Obama: Media to blame for Trump’s landslide win among rural voters

by WorldTribune Staff, December 27, 2016

Rural voters went for Donald Trump by a 3 to 1 margin over Hillary Clinton because the media didn’t do a good enough job informing those voters of how much they were benefiting from President Barack Obama’s policies, the soon-to-be ex-president said.

“Tom — Tom Vilsack, my agriculture secretary from Iowa. We — we devoted more attention, more focus, put more resources into rural America than has — has been the case probably for the last two, three decades,” Obama told David Axelrod in an “exit interview” for CNN.

President Barack Obama: 'There are a lot of folks in places like West Virginia or Kentucky who didn’t vote for Hillary, didn’t vote for me, but are being helped by' Obamacare. /Getty Images
President Barack Obama: ‘There are a lot of folks in places like West Virginia or Kentucky who didn’t vote for Hillary, didn’t vote for me, but are being helped by’ Obamacare. /Getty Images

“And it paid great dividends, but you just wouldn’t know that, that’s not something that you would see on the nightly news,” Obama said.

Obama wondered how rural voters could abandon his Democratic Party after he said his Department of Agriculture showered rural communities with $6.5 billion in 2016 to fund electrical utilities, housing and community development.

“And so we’ve got to figure out how do we show people and communicate in a way that is visceral and — and makes an emotional connection as opposed to just the facts,” Obama continued, “because the facts are all in dispute these days.”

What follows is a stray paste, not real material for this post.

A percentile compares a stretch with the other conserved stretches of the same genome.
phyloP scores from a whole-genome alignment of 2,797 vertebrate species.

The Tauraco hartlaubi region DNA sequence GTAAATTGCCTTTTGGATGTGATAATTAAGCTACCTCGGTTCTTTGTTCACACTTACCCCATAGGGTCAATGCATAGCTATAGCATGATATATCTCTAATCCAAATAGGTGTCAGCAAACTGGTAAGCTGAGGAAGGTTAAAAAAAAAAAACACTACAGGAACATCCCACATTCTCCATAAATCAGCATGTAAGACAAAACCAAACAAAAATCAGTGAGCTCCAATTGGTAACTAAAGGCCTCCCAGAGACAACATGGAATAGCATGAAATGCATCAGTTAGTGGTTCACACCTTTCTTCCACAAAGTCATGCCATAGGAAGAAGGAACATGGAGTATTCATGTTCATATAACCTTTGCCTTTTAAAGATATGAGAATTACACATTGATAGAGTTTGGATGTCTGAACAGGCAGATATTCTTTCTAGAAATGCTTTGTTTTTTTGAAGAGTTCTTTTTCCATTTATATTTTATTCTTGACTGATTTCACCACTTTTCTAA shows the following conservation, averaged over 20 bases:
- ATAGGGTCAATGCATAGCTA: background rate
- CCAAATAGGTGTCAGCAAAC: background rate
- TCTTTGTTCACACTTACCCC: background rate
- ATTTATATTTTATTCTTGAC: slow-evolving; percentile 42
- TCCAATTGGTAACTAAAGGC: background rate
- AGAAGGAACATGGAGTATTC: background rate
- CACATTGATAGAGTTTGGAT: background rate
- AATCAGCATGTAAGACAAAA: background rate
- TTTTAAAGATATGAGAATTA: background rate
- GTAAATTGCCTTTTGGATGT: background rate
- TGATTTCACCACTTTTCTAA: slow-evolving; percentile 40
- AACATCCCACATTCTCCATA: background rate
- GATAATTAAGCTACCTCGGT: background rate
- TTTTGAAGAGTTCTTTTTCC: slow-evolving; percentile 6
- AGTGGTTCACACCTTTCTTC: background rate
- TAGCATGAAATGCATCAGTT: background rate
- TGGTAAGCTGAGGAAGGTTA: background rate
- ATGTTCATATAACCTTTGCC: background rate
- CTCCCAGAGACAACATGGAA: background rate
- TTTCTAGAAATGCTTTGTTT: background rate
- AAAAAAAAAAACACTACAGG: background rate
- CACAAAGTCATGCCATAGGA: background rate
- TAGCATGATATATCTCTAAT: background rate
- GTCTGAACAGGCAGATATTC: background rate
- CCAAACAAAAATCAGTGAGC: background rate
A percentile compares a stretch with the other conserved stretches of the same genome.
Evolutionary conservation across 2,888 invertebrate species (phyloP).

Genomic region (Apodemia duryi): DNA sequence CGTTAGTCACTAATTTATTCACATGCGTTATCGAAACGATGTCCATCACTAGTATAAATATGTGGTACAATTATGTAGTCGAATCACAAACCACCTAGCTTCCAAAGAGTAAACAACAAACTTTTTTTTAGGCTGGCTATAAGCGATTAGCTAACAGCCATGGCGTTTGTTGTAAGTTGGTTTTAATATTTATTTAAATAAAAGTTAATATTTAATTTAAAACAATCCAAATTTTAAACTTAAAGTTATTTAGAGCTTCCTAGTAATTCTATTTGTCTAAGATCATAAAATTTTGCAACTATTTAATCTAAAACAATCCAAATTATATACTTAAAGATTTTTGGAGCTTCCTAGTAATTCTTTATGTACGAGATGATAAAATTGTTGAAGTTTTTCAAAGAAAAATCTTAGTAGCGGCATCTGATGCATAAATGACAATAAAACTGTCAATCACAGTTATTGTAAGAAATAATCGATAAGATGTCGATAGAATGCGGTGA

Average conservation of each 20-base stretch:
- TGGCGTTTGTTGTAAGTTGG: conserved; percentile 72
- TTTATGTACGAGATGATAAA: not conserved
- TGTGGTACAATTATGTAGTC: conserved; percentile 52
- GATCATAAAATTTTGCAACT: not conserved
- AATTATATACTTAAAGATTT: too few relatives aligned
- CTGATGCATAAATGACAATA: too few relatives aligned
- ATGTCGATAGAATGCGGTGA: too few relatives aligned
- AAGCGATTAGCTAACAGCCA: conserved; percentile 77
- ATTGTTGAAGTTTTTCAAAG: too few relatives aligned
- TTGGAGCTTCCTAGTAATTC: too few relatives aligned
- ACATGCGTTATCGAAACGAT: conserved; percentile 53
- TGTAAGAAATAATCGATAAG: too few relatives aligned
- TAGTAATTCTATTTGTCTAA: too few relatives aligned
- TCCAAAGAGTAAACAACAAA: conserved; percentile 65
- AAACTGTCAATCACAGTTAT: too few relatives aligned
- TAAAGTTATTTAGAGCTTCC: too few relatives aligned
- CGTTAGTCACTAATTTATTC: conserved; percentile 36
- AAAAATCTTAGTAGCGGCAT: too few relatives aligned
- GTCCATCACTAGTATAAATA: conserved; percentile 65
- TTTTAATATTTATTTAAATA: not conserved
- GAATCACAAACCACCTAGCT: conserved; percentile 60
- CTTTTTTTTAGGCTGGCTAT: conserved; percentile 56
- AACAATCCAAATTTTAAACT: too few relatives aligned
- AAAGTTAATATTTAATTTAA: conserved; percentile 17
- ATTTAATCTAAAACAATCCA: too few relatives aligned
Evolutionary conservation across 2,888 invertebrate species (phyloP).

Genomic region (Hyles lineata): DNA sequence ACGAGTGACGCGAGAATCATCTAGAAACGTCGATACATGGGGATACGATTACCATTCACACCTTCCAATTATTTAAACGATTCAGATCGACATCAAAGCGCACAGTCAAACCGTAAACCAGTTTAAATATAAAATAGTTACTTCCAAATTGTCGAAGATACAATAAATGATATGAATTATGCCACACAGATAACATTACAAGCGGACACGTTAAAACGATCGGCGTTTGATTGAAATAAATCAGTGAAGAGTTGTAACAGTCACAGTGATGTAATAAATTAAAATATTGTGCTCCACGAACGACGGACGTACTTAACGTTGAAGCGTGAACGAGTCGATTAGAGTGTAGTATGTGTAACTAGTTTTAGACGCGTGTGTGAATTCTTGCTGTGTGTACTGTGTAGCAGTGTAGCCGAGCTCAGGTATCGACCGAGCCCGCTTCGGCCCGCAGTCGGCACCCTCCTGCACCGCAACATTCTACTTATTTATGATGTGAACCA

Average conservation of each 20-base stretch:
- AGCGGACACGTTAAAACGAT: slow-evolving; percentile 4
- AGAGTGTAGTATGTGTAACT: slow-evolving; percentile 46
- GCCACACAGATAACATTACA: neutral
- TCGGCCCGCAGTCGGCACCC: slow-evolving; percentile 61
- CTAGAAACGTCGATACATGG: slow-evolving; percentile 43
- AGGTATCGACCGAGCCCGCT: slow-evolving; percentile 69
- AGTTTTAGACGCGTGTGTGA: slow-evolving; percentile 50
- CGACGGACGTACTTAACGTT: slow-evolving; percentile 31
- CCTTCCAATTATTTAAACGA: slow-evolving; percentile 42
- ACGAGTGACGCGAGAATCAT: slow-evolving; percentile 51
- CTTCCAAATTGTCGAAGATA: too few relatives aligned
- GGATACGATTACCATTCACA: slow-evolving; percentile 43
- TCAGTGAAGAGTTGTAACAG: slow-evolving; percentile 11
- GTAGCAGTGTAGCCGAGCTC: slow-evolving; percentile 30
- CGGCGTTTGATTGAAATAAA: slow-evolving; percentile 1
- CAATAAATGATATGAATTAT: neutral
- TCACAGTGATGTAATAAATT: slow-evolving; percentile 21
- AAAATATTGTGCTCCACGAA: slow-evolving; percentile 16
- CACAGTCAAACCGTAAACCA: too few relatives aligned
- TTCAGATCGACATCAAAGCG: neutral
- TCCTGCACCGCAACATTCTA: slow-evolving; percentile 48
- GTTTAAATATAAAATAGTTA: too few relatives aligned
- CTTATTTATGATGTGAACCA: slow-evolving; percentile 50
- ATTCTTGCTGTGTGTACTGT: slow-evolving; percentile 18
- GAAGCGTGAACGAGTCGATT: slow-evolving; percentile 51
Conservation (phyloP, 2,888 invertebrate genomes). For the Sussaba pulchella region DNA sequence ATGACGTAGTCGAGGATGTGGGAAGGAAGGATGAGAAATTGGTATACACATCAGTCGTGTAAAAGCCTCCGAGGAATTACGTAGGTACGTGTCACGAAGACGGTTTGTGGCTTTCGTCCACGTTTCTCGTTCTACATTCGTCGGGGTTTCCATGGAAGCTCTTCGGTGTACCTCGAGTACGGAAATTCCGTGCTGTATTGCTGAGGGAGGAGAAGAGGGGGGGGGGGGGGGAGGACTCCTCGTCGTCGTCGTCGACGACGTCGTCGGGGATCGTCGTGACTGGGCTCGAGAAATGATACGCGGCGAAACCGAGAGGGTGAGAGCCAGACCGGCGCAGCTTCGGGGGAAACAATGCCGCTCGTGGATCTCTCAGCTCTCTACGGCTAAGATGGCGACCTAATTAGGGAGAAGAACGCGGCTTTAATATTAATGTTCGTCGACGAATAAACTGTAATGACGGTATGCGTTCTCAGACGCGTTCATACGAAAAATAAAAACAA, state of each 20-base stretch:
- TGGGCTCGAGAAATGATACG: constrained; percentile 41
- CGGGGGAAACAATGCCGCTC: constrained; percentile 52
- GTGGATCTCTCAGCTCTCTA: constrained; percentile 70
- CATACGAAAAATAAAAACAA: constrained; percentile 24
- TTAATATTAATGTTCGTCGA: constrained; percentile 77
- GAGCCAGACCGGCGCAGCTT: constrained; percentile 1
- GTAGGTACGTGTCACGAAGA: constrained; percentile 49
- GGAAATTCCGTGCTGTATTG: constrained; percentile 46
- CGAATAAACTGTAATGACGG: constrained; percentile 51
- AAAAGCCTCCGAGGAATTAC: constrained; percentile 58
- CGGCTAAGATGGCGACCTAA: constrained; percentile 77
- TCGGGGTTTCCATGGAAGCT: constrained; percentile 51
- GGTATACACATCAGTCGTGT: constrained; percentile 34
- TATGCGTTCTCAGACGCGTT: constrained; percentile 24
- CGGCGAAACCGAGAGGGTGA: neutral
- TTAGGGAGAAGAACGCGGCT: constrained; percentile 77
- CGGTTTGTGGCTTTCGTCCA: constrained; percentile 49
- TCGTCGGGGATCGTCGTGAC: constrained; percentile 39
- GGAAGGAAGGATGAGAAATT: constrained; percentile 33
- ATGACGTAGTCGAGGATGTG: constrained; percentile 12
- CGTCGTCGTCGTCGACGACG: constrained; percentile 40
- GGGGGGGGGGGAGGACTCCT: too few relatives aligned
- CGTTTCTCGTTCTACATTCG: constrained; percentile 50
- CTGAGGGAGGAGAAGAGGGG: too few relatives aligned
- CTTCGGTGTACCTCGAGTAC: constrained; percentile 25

Trump won 62 percent of the rural vote compared to Clinton’s 34 percent. Obama won 45 percent of the rural vote in 2008.

“Look, the Affordable Care Act benefits a huge number of Trump voters,” Obama said. “There are a lot of folks in places like West Virginia or Kentucky who didn’t vote for Hillary, didn’t vote for me, but are being helped by this.”

“The problem is that we’re not there on the ground communicating not only the dry policy aspects of this, but that we care about these communities, that we’re bleeding for these communities,” Obama told Axelrod.

“And there’s an emotional connection, and part of what we have to do to rebuild is to be there and — and that means organizing, that means caring about state parties, it means caring about local races, state boards or school boards and city councils and state legislative races and not thinking that somehow, just a great set of progressive policies that we present to the New York Times editorial board will win the day,” Obama concluded.

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